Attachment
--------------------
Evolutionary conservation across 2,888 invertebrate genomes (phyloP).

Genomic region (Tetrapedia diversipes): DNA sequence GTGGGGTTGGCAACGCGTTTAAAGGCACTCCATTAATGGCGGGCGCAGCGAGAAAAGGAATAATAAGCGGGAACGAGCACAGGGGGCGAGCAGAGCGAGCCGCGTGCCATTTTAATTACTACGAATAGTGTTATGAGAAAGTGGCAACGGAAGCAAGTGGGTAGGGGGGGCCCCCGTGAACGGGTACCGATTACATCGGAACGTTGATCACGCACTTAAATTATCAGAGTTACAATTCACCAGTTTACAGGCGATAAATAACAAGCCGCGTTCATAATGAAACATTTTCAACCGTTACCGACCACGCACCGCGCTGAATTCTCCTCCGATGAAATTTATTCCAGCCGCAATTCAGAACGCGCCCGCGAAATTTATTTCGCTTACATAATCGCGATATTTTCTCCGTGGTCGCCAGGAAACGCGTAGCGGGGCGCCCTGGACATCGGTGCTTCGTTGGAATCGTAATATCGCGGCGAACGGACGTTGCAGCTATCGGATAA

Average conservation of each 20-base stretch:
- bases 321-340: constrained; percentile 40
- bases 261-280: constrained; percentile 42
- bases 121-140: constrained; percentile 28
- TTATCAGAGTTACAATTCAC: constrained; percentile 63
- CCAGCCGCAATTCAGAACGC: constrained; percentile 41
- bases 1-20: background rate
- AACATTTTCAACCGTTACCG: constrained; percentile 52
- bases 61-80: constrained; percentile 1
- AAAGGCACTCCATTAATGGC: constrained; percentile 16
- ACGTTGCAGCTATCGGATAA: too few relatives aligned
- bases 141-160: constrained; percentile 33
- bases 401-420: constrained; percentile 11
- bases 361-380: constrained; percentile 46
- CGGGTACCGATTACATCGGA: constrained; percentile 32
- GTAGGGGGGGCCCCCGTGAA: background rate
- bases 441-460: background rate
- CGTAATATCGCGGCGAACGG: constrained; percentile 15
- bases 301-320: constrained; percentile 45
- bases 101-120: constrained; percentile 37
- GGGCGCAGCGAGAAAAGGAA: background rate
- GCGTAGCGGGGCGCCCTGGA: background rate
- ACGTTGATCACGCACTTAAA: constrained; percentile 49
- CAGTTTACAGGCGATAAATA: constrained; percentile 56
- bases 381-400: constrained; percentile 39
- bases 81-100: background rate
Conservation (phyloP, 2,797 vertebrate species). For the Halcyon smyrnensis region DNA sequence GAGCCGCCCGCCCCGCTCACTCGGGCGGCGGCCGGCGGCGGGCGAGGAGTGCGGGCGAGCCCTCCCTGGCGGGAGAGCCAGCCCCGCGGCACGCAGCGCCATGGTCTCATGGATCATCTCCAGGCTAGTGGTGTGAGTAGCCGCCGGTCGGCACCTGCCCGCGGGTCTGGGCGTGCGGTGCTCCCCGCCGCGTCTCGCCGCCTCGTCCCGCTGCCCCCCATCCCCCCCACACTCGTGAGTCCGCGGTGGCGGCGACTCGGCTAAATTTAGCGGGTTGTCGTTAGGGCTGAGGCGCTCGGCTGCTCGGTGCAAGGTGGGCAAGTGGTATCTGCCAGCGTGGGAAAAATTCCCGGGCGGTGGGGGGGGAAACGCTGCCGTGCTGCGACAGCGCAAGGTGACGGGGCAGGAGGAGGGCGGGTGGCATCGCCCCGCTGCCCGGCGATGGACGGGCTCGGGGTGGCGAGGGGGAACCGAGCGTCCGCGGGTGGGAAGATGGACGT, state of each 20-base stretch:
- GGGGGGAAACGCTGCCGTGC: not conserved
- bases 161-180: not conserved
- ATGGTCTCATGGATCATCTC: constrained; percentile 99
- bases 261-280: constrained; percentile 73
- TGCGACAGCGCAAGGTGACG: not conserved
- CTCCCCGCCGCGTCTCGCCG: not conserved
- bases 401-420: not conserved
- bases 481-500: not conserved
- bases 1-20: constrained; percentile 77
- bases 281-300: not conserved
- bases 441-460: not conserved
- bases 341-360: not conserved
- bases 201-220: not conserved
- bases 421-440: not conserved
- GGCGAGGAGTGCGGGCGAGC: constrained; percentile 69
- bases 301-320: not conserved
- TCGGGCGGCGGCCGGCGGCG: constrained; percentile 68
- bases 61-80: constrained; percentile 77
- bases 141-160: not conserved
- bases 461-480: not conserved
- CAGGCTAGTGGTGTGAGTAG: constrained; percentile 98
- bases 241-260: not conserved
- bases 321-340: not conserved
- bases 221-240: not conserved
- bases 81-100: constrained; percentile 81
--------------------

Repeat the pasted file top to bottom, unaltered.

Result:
Evolutionary conservation across 2,888 invertebrate genomes (phyloP).

Genomic region (Tetrapedia diversipes): DNA sequence GTGGGGTTGGCAACGCGTTTAAAGGCACTCCATTAATGGCGGGCGCAGCGAGAAAAGGAATAATAAGCGGGAACGAGCACAGGGGGCGAGCAGAGCGAGCCGCGTGCCATTTTAATTACTACGAATAGTGTTATGAGAAAGTGGCAACGGAAGCAAGTGGGTAGGGGGGGCCCCCGTGAACGGGTACCGATTACATCGGAACGTTGATCACGCACTTAAATTATCAGAGTTACAATTCACCAGTTTACAGGCGATAAATAACAAGCCGCGTTCATAATGAAACATTTTCAACCGTTACCGACCACGCACCGCGCTGAATTCTCCTCCGATGAAATTTATTCCAGCCGCAATTCAGAACGCGCCCGCGAAATTTATTTCGCTTACATAATCGCGATATTTTCTCCGTGGTCGCCAGGAAACGCGTAGCGGGGCGCCCTGGACATCGGTGCTTCGTTGGAATCGTAATATCGCGGCGAACGGACGTTGCAGCTATCGGATAA

Average conservation of each 20-base stretch:
- bases 321-340: constrained; percentile 40
- bases 261-280: constrained; percentile 42
- bases 121-140: constrained; percentile 28
- TTATCAGAGTTACAATTCAC: constrained; percentile 63
- CCAGCCGCAATTCAGAACGC: constrained; percentile 41
- bases 1-20: background rate
- AACATTTTCAACCGTTACCG: constrained; percentile 52
- bases 61-80: constrained; percentile 1
- AAAGGCACTCCATTAATGGC: constrained; percentile 16
- ACGTTGCAGCTATCGGATAA: too few relatives aligned
- bases 141-160: constrained; percentile 33
- bases 401-420: constrained; percentile 11
- bases 361-380: constrained; percentile 46
- CGGGTACCGATTACATCGGA: constrained; percentile 32
- GTAGGGGGGGCCCCCGTGAA: background rate
- bases 441-460: background rate
- CGTAATATCGCGGCGAACGG: constrained; percentile 15
- bases 301-320: constrained; percentile 45
- bases 101-120: constrained; percentile 37
- GGGCGCAGCGAGAAAAGGAA: background rate
- GCGTAGCGGGGCGCCCTGGA: background rate
- ACGTTGATCACGCACTTAAA: constrained; percentile 49
- CAGTTTACAGGCGATAAATA: constrained; percentile 56
- bases 381-400: constrained; percentile 39
- bases 81-100: background rate
Conservation (phyloP, 2,797 vertebrate species). For the Halcyon smyrnensis region DNA sequence GAGCCGCCCGCCCCGCTCACTCGGGCGGCGGCCGGCGGCGGGCGAGGAGTGCGGGCGAGCCCTCCCTGGCGGGAGAGCCAGCCCCGCGGCACGCAGCGCCATGGTCTCATGGATCATCTCCAGGCTAGTGGTGTGAGTAGCCGCCGGTCGGCACCTGCCCGCGGGTCTGGGCGTGCGGTGCTCCCCGCCGCGTCTCGCCGCCTCGTCCCGCTGCCCCCCATCCCCCCCACACTCGTGAGTCCGCGGTGGCGGCGACTCGGCTAAATTTAGCGGGTTGTCGTTAGGGCTGAGGCGCTCGGCTGCTCGGTGCAAGGTGGGCAAGTGGTATCTGCCAGCGTGGGAAAAATTCCCGGGCGGTGGGGGGGGAAACGCTGCCGTGCTGCGACAGCGCAAGGTGACGGGGCAGGAGGAGGGCGGGTGGCATCGCCCCGCTGCCCGGCGATGGACGGGCTCGGGGTGGCGAGGGGGAACCGAGCGTCCGCGGGTGGGAAGATGGACGT, state of each 20-base stretch:
- GGGGGGAAACGCTGCCGTGC: not conserved
- bases 161-180: not conserved
- ATGGTCTCATGGATCATCTC: constrained; percentile 99
- bases 261-280: constrained; percentile 73
- TGCGACAGCGCAAGGTGACG: not conserved
- CTCCCCGCCGCGTCTCGCCG: not conserved
- bases 401-420: not conserved
- bases 481-500: not conserved
- bases 1-20: constrained; percentile 77
- bases 281-300: not conserved
- bases 441-460: not conserved
- bases 341-360: not conserved
- bases 201-220: not conserved
- bases 421-440: not conserved
- GGCGAGGAGTGCGGGCGAGC: constrained; percentile 69
- bases 301-320: not conserved
- TCGGGCGGCGGCCGGCGGCG: constrained; percentile 68
- bases 61-80: constrained; percentile 77
- bases 141-160: not conserved
- bases 461-480: not conserved
- CAGGCTAGTGGTGTGAGTAG: constrained; percentile 98
- bases 241-260: not conserved
- bases 321-340: not conserved
- bases 221-240: not conserved
- bases 81-100: constrained; percentile 81